5. Engage in dialogue with people who are different from you.
One of the hardest things is to understand the other side. The rift between groups of people, conflict, and controversy is what clickbait thrives on. Squelch it. This is probably the hardest one to do, because we are hardwired to block out people we disagree with. Get off Facebook. Talk to people in good comment sections. Visit sites with comments. Encourage your favorite publication to moderate comments. Volunteer to be a moderator.
This does not mean subjecting yourself to pointless, toxic arguments with people who can’t be convinced. It does not mean ruining your mental health in comment sections that are not civil. It means, little by little working to change minds, and engaging with the internet around us.
We are a LONG, long ways away from the destruction of the internet as a giant billboard. It takes time to turn a huge skyscraper into an gutted shell of a building, and it will take just as much time to turn our current internet from a loud, obnoxious, toxic mall, back into a public forum.
Vicki Boykis, Fix the internet by writing good stuff and being nice to people
Perhaps more people would think twice if the label for Facebook read:
Everything you say and do on Facebook will be used against you by advertisers for targeting that’s most likely to catch you at your most vulnerable, needy moment. Your consumption of the echo chamber timeline will lead to a narrower field of vision of the world. We may try to tinker with your mental well-being at any time, if we determine that a depressed state increases engagement on the A/B by any margin.
David Heinemeier Hansson – The price of monetizing schemes
“We should treat personal electronic data with the same care and respect as weapons-grade plutonium — it is dangerous, long-lasting and once it has leaked there’s no getting it back.”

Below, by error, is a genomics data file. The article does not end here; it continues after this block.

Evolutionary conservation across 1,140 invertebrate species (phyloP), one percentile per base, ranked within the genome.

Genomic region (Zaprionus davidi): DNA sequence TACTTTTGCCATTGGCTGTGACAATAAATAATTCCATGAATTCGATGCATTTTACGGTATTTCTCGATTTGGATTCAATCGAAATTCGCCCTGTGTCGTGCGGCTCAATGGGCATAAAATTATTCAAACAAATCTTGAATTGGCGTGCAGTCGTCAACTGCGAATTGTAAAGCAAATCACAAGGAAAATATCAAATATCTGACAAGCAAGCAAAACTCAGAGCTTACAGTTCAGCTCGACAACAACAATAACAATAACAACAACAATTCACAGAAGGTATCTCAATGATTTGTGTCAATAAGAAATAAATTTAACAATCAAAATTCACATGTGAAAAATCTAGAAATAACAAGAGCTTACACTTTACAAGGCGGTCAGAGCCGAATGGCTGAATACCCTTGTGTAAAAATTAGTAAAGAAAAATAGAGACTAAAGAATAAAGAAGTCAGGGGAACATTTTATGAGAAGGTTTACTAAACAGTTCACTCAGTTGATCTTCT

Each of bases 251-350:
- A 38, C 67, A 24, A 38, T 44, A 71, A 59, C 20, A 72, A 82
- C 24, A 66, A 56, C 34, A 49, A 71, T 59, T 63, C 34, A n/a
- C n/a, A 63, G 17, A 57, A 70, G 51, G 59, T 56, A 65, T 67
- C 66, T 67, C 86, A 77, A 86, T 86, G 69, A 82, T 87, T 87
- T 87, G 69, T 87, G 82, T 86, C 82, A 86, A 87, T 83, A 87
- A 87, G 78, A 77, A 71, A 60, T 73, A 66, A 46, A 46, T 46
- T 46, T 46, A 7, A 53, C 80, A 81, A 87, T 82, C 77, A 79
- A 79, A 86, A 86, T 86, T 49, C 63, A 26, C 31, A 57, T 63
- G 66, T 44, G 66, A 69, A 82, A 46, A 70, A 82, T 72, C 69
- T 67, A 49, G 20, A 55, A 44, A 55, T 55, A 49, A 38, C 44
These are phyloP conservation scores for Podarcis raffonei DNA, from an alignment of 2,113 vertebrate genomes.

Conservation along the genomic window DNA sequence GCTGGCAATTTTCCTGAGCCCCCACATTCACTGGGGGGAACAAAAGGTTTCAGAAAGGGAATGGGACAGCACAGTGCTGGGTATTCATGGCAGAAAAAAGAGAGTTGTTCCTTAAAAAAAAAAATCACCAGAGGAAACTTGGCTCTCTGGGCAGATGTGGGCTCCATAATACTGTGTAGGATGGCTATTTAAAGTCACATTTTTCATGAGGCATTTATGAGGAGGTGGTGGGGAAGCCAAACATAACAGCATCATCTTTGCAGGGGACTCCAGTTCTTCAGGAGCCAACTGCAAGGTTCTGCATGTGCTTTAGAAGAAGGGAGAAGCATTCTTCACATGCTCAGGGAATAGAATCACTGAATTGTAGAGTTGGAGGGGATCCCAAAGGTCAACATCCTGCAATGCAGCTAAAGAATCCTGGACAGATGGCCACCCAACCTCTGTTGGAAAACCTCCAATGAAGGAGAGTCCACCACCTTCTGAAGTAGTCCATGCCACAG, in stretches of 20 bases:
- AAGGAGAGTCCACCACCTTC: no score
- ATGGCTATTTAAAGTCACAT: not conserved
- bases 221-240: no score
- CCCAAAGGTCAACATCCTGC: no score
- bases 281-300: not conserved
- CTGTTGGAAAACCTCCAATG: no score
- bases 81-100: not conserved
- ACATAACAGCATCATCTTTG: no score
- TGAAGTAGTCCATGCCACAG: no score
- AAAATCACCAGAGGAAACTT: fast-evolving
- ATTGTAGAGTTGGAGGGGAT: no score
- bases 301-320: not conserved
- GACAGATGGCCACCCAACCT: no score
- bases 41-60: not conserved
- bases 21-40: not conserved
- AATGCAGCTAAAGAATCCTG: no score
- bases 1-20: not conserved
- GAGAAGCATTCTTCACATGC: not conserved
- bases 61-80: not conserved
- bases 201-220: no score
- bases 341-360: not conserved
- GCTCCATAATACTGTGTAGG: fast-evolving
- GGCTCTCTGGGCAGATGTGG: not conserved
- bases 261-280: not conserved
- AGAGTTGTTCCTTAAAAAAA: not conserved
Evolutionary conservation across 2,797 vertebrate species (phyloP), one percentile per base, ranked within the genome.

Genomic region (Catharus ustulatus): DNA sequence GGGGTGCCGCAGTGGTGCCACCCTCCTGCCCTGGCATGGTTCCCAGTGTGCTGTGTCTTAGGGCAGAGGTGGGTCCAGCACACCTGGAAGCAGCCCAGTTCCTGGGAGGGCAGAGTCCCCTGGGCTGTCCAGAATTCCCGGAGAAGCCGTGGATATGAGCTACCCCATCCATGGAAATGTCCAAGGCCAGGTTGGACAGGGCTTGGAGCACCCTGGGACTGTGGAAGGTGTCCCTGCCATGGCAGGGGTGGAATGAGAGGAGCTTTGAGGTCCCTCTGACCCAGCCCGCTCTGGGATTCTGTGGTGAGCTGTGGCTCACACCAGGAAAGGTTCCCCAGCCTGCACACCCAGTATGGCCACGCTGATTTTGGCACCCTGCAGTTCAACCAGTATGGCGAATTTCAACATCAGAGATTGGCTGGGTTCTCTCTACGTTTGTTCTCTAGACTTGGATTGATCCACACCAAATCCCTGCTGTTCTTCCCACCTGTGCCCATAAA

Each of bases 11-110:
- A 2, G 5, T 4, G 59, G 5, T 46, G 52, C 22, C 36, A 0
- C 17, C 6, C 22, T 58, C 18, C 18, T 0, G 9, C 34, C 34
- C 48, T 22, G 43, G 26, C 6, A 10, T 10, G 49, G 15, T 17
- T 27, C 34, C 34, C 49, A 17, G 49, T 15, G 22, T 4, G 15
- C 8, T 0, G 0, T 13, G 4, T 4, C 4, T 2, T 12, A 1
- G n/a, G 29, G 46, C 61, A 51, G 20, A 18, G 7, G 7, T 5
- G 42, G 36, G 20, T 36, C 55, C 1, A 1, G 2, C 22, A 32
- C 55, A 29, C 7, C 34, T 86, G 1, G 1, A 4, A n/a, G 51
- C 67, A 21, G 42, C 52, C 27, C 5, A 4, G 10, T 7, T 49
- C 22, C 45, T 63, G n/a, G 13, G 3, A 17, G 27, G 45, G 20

I have no idea if Mozilla can rescue Firefox and make it into something special again. And I’m not a foe of apps and search, or of Google and Apple. But I’m rooting for Firefox, because I think the big platform companies, for whom the browser isn’t a central product anymore, need competition. And I think a healthy, widely-used web matters.
Walt Mossberg, via ReCode
Go for lunch
This is the single best piece of business advice I can share with you: meet with people. Lunch is a great way to keep in touch, strengthen friendships, and sometimes be in the right place at the right time. At our studio, we stumbled into more (and often substantial) new work, just by sitting down with past/prospective clients over a burger and fries.
via Eric Karjaluoto
No, everyone on here shouldn’t need explanation on why AMP is bad. Especially when its a closed system that Google insists serving to your customers from Google’s private servers. No technologist or business person would/should ever stand for that. Yet we are forced to.
The discussion should really be, how do we dislodge Google from its current entrenched position.